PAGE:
When you look back on your career path and current job responsibilities, you may ask yourself how you became responsible for your company’s retirement plan. Rest assured, you are not alone. Employees can be tasked with fiduciary oversight – specifically investment management responsibilities – based on job title, longevity at their company, or ownership status.
However, assigning these tremendous responsibilities to individuals who may have little to no investment management background or experience can expose the plan to significant risks. Engaging an independent investment advisor that specializes in retirement plans can help mitigate these risks.
Investment advisors can act in various fiduciary capacities. The Employee Retirement Income Security Act of 1974 (ERISA) defines the responsibility of an outside fiduciary that acts in either a 3(21) or 3(38) capacity. The type of fiduciary you engage will depend on the level of involvement the trustees want in the investment decision process, the size of the plan, the expertise of those involved, and overall plan complexity.
An advisor that acts as a 3(21) fiduciary advises plan management and makes recommendations for changes to investments, while the plan sponsor maintains the responsibility for operating the plan in compliance with rules and regulations and making any investment-related decisions. Fiduciaries acting in a 3(21) capacity will perform due diligence on investment options and present a summary of that information to the trustees or committee to review in order for a decision to be reached. The 3(21) arrangement is attractive to plans that wish to remain more involved in the decision-making process and typically have larger decision-making committees.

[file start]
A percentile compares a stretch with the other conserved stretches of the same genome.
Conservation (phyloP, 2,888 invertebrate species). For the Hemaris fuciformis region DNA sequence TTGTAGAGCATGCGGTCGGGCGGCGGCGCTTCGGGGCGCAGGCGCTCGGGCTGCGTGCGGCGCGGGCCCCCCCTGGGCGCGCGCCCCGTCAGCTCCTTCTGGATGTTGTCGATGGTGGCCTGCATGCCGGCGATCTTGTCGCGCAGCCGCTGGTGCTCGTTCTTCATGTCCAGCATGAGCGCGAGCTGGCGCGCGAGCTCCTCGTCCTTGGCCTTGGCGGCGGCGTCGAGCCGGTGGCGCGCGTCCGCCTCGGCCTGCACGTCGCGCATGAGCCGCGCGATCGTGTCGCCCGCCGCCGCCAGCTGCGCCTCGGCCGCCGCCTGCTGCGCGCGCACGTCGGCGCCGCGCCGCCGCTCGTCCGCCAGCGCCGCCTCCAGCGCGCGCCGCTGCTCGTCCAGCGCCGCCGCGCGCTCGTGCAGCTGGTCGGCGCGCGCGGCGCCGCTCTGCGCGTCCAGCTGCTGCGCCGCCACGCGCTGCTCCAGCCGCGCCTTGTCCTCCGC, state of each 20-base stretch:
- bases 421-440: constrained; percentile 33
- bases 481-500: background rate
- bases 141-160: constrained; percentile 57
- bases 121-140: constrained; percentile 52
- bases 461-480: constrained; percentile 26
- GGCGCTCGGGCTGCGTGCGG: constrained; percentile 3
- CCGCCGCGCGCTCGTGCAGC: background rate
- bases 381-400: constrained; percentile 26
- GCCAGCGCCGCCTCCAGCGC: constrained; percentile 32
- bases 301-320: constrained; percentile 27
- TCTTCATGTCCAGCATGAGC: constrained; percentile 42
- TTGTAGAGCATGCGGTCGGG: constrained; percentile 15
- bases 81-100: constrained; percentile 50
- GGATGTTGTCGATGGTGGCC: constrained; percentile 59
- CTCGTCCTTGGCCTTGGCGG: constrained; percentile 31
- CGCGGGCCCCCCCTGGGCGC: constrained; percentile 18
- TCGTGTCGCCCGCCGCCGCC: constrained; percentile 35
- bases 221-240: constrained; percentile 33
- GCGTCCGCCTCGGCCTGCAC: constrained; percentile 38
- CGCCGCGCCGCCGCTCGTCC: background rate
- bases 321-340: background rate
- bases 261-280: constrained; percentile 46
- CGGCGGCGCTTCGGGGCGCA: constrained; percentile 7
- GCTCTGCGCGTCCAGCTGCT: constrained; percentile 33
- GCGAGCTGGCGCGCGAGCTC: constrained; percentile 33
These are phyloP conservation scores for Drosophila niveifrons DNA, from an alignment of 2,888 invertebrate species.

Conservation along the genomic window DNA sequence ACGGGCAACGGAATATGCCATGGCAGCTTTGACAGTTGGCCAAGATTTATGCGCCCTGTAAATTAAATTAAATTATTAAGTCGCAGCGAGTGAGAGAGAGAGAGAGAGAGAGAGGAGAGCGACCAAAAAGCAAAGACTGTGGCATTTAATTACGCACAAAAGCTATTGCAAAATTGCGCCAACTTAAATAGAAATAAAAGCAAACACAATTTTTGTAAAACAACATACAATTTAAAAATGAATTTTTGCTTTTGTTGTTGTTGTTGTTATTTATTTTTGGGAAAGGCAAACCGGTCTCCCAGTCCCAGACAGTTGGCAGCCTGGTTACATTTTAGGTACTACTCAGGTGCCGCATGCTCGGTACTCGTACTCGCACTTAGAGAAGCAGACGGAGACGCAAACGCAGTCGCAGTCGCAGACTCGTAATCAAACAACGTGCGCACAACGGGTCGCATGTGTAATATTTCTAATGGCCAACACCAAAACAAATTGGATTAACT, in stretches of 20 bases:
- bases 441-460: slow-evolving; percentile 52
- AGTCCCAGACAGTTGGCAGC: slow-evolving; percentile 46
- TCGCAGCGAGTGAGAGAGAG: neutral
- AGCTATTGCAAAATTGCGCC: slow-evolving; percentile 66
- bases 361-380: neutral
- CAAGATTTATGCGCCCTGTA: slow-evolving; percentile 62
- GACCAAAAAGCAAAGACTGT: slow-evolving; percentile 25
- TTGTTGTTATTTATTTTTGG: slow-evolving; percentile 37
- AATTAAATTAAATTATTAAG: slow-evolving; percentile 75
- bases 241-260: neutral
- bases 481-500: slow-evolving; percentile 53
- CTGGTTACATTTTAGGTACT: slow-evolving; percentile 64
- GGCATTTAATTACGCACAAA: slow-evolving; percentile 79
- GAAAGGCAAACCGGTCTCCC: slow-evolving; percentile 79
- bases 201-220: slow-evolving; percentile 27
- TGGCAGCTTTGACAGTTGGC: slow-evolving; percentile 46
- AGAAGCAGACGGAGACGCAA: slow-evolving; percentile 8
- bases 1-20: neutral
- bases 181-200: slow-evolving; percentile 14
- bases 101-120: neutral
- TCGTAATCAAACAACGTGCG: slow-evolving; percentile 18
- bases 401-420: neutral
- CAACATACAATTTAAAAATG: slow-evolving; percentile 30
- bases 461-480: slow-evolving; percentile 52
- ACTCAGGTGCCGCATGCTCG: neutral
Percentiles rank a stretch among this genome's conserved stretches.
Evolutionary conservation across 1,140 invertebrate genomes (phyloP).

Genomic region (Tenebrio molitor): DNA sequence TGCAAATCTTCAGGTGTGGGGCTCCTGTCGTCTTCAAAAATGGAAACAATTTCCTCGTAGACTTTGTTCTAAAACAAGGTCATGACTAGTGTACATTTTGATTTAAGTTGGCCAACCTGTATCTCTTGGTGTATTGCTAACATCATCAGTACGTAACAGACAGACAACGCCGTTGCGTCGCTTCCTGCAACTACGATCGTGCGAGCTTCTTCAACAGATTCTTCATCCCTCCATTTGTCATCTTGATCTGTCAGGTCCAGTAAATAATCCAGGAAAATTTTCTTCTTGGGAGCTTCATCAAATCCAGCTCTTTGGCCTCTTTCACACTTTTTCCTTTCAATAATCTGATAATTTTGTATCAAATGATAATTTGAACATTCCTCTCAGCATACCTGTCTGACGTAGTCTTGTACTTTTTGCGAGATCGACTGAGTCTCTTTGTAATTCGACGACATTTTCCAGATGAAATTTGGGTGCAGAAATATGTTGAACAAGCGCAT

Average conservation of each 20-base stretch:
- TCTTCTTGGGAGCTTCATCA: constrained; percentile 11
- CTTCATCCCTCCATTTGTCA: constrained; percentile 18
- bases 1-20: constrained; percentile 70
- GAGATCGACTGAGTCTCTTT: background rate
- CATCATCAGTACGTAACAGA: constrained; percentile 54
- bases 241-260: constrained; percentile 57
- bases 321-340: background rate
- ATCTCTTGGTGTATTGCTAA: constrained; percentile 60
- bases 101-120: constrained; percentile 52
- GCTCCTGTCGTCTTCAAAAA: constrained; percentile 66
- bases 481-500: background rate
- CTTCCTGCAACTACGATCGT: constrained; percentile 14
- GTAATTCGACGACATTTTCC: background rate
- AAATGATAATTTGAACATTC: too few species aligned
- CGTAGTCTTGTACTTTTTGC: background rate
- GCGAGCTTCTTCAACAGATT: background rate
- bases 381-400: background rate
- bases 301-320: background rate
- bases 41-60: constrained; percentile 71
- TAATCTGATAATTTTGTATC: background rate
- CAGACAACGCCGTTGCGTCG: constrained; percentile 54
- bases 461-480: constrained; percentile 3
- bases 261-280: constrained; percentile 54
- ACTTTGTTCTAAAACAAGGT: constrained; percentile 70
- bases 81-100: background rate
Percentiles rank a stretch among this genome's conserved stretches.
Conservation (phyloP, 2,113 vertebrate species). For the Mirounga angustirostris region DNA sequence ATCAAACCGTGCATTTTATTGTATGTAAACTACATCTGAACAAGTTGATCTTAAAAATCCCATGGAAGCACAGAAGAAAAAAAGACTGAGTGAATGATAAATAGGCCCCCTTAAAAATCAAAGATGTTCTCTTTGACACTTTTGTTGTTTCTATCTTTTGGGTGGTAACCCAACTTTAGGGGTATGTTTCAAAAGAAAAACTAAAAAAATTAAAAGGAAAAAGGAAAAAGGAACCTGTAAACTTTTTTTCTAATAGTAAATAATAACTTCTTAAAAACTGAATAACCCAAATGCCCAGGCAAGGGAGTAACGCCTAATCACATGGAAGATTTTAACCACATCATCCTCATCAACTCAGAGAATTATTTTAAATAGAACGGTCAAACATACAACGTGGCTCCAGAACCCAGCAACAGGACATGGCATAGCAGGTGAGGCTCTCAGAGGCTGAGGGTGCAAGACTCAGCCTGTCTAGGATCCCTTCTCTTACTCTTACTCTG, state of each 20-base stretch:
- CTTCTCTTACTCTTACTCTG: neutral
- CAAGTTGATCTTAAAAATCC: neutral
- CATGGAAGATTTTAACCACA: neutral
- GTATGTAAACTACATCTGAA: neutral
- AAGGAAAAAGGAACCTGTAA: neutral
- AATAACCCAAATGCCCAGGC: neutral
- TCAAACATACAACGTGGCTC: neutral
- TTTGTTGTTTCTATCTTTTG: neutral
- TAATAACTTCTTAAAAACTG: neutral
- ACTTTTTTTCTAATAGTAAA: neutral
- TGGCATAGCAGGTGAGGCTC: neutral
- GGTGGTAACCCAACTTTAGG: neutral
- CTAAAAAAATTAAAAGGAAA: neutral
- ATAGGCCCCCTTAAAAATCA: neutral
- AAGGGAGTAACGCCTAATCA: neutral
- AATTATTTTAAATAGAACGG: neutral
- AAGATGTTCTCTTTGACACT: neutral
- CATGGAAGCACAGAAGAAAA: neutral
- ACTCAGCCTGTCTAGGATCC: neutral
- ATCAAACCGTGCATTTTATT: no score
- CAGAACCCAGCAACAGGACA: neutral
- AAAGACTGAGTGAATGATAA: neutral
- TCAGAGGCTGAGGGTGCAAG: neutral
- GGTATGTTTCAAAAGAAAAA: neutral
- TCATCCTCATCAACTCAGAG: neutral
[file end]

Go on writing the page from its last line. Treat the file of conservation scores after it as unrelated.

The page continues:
An advisor that acts as a 3(38) fiduciary has full responsibility for making any investment-related decisions without counsel or input from the plan sponsor or the retirement committee. The fiduciary has the ability to react to market changes more rapidly since they have authorization to make decisions on behalf of plan trustees. The 3(38) arrangement is attractive to smaller plans and smaller organizations that are looking to leverage the expertise of the advisor while attempting to mitigate risks involved with managing the plan.
If you currently engage an independent investment advisor, when was the last time you reviewed their service contract? Do you understand the level of services or responsibilities they provide to the plan? For how many plans do they act in a fiduciary capacity and are you aware of the fees they charge for their services? Retirement plan advisors are trending away from charging asset-based fees and moving toward a more fixed fee structure with the ability to add on additional services on an à la carte basis.
It is important to remember that even if you engage an advisor in a fiduciary capacity, the plan sponsor still has the responsibility of fiduciary oversight. Plan sponsors can delegate but cannot abdicate this responsibility. Understanding the fiduciary capacity of your advisor and the level of services provided to the plan is necessary for plan trustees.
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